Bovehill Castle, Landimore

Has been described as a Certain Fortified Manor House

There are masonry ruins/remnants remains

NameBovehill Castle, Landimore
Alternative NamesCheriton; Landymore; Landimor
Historic CountryGlamorgan
Modern AuthoritySwansea
1974 AuthorityWest Glamorgan
CommunityLlangennith, Llanmadoc and Cheriton

Landimor Castle (Bovehill Castle) was built in the late-15th century by Sir Hugh Johnys within the manor granted to him in the ancient but defunct Gower fee of Landimor. Mansion, thought to have been constructed after 1451, neglected from 1500 & derelict by 1666. Ruinous remains of mansion, 57m N-S by 28m, resting on steep slopes to the E; a relatively substantial wall, with at least one turret at its N angle, defines a court on the W side of the mansion, the whole being 57m E-W by 50m. There is a tradition of water being piped into the castle from Leaden Pipe Well, 1km to the SW (RCAHMW 2000, SH1 444-8) OS County series (1879) depicts a 29m stretch of NE-SW wall, c.45m NW of the castle, with features that appear to represent the NW end of a NW-SE range, 7.3m across; possibly anciliary buildings associated with the mansion. (Coflein)

A ruined 15th or 16th century stone built fortified manor house, the eastern wall of which forms the boundary of National Trust property. The house itself is set at the top of a steep slope overlooking Landimore and the marsh. The surviving walls are approximately 5m high and 1m thick. The surviving masonry forms part of a large rectangular enclosure with the remains of various buildings ranged against the inner walls. A great wall crosses the enclosure dividing it into two. The site had a lofty central hall with storeyed rooms at either end. Flanking turrets on the Southeast corner contained guarderobes. A renovated and occupied 19th century cottage (GGAT SMR no. 01727w) currently occupies the site of the gatehouse at the northern end. The foundations of an outer enclosure with corner turrets can apparently be traced in the field to the west. The boundary wall is built of mortared dressed stone with a rubble core and is partly covered in ivy and hidden by trees, much of the facing stone has been removed and is held together in places by the ivy

The interior of the house lies outside Trust property and was not examined. The site is first mentioned in the possession of Llewellyn ap Iorwerth, Prince of North Wales, 1195-1240, who gave it to a chieftain named Morgan Gam. The actual house appears to have been built by Sir Hugh Johnnys, granted the land in 1451, who rebuilt and enlarged the site in the 15th century. Sir Hugh also supposedly fed the house with water brought in via a lead pipe from a spring on Ryer's Down (NT89278), traces of which could still be seen by Davies in the late 19th century. (Glamorgan-Gwent Archaeological Trust HER)

Sir Hugh Jonys, who was knighted at Jerusalem in 1440, became the Knight Marshall of England. He was granted the manor by John, Duke of Norfolk, Lord of Gower, is said to have had a fortified manor house here, but the thinly walled ruined domestic ranges set on a shelf above the Landimore marshes are of the time of Sir Rhys ap Thomas or a still later owner. The ruins, much overgrown and difficult to find are located on what today is called "Bovehill Farm." (www.castlewales.com)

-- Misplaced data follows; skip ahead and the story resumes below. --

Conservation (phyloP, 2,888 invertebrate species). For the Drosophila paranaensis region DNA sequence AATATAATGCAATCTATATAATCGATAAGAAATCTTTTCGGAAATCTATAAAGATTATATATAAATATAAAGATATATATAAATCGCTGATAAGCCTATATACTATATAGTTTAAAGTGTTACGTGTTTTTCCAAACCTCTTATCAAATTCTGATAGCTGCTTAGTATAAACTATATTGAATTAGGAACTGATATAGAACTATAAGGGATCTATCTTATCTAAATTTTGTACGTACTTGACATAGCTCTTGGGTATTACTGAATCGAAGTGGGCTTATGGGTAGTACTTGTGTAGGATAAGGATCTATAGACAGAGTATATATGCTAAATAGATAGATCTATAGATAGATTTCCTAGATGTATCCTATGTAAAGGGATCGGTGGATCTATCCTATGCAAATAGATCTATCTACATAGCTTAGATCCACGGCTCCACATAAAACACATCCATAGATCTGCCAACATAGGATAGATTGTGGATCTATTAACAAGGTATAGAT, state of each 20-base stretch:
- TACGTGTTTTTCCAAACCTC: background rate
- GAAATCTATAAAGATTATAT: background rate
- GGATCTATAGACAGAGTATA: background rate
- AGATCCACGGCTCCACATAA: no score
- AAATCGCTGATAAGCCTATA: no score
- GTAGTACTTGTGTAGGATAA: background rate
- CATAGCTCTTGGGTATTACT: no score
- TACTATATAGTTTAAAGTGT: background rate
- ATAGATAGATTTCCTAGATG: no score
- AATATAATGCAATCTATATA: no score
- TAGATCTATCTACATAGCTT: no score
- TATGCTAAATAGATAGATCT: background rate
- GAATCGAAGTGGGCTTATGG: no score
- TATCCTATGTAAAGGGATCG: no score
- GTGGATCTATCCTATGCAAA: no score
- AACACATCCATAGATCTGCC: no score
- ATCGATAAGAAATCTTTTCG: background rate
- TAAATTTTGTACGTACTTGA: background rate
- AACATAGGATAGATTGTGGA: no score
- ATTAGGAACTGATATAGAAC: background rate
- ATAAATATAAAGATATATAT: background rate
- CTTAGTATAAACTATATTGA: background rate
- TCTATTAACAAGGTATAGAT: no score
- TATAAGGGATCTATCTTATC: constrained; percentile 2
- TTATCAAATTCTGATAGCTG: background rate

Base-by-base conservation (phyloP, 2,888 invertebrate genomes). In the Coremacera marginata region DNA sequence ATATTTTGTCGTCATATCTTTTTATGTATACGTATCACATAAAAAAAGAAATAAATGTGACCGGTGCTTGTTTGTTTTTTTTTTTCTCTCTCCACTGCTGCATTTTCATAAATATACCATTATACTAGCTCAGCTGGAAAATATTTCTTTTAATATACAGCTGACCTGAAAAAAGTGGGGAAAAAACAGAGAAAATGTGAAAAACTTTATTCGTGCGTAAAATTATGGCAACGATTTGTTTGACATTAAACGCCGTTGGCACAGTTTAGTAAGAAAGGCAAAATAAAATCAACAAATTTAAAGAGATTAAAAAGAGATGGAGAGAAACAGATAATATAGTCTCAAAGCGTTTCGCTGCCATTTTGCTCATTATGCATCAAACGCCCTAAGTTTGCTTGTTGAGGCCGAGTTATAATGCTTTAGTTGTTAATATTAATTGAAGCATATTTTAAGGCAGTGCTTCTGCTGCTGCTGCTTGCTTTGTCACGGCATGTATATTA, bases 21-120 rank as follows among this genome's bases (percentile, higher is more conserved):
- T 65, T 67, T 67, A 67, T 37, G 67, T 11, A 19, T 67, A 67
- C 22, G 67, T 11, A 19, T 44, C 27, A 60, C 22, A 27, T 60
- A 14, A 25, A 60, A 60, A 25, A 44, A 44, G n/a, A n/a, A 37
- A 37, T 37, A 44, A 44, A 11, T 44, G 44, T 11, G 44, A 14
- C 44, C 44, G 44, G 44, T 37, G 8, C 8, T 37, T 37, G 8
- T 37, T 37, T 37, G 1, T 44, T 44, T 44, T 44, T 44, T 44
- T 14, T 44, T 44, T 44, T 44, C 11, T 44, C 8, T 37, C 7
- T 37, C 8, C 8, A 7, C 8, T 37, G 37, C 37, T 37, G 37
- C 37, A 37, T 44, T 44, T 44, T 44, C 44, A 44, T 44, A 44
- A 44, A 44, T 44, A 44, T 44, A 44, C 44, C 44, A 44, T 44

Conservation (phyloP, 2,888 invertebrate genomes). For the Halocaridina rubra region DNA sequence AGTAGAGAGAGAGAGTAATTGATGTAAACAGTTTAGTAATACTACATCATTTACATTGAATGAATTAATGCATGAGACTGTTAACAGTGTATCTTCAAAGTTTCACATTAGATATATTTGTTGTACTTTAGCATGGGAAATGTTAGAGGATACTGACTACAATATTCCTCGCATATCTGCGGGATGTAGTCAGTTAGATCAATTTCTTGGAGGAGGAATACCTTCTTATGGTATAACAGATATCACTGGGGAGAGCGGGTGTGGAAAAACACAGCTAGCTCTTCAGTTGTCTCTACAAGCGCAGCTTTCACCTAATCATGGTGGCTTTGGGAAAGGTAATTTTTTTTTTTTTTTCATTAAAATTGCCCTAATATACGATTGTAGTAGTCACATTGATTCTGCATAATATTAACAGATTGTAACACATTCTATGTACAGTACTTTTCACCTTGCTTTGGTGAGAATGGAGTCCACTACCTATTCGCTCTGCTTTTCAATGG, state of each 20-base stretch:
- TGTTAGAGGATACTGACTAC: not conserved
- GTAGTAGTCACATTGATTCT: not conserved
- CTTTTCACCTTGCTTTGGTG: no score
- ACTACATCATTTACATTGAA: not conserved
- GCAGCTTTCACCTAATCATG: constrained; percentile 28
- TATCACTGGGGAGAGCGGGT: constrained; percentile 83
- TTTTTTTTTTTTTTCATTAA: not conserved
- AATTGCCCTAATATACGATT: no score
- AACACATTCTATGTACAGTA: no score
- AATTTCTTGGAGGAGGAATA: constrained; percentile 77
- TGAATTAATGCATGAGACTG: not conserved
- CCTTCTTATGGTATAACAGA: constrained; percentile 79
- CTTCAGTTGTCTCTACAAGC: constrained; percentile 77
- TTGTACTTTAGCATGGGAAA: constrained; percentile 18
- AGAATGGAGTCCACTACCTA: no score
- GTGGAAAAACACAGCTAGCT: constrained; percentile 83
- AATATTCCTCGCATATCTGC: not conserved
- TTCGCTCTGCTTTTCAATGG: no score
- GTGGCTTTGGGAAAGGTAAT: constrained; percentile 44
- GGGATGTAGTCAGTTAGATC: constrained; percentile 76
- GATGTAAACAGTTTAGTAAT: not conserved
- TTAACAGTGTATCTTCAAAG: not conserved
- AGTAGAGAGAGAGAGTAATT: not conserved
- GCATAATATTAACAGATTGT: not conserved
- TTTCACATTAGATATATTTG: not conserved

Gatehouse Comments

King lists as vanished castle and writes mentioned 1396, dismissing existing ruins as completely non-military in nature.

- Philip Davis

This site is a scheduled monument protected by law

Not Listed

The National Monument Record (Coflein) number(s)
County Historic Environment Record
OS Map Grid ReferenceSS464932
Latitude51.6169700622559
Longitude-4.21962976455688
Eastings246430
Northings193230
HyperLink HyperLink HyperLink
Copyright Dave Barlow of Abaroths World All Rights Reserved
Copyright Dave Barlow of Abaroths World All Rights Reserved
Copyright Dave Barlow of Abaroths World All Rights Reserved
Copyright Dave Barlow of Abaroths World All Rights Reserved
Copyright Dave Barlow of Abaroths World All Rights Reserved
Copyright Dave Barlow of Abaroths World All Rights Reserved
Copyright Dave Barlow of Abaroths World All Rights Reserved
Copyright Dave Barlow of Abaroths World All Rights Reserved
Copyright Dave Barlow of Abaroths World All Rights Reserved
Copyright Dave Barlow of Abaroths World All Rights Reserved

Most of the sites or buildings recorded in this web site are NOT open to the public and permission to visit a site must always be sought from the landowner or tenant.

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Books

  • Davis, Paul, R., 2011, The Forgotten Castles of Wales (Almeley: Logaston Press) p. 117-18
  • RCAHMW, 2000, An Inventory of Ancient Monuments in Glamorgan Vol III Part lb: The Later Castles from 1217 to the present (HMSO) SH1 p. 444-8
  • Reid, Alan, 1998, Castles of Wales (John Jones Publishing) p. 31
  • Salter, Mike, 1991, The Castles of Gwent, Glamorgan and Gower (Malvern) p. 65
  • King, D.J.C., 1983, Castellarium Anglicanum (London: Kraus) Vol. 1 p. 171
  • Hague, D.B., 1971, in Pugh, T.B. (ed), Glamorgan County History Vol. 3 The Middle Ages (Cardiff) p. 438
  • Lewis, Samual, 1849, A Topographical Dictionary of Wales online copy

Journals

  • Spurgeon, C.J. and Thomas, H.J., 1978, 'Medieval Glamorgan' Morgannwg Vol. 22 p. 26 online copy
  • Hogg, A.H.A. and King, D.J.C., 1967, 'Masonry castles in Wales and the Marches: a list' Archaeologia Cambrensis Vol. 116 p. 71-132

Primary Sources

  • Clark, G.T., 1910, Cartae et alia munimenta quae ad dominium de Glamorgancia pertinent Vol. 4 p. 1391 online copy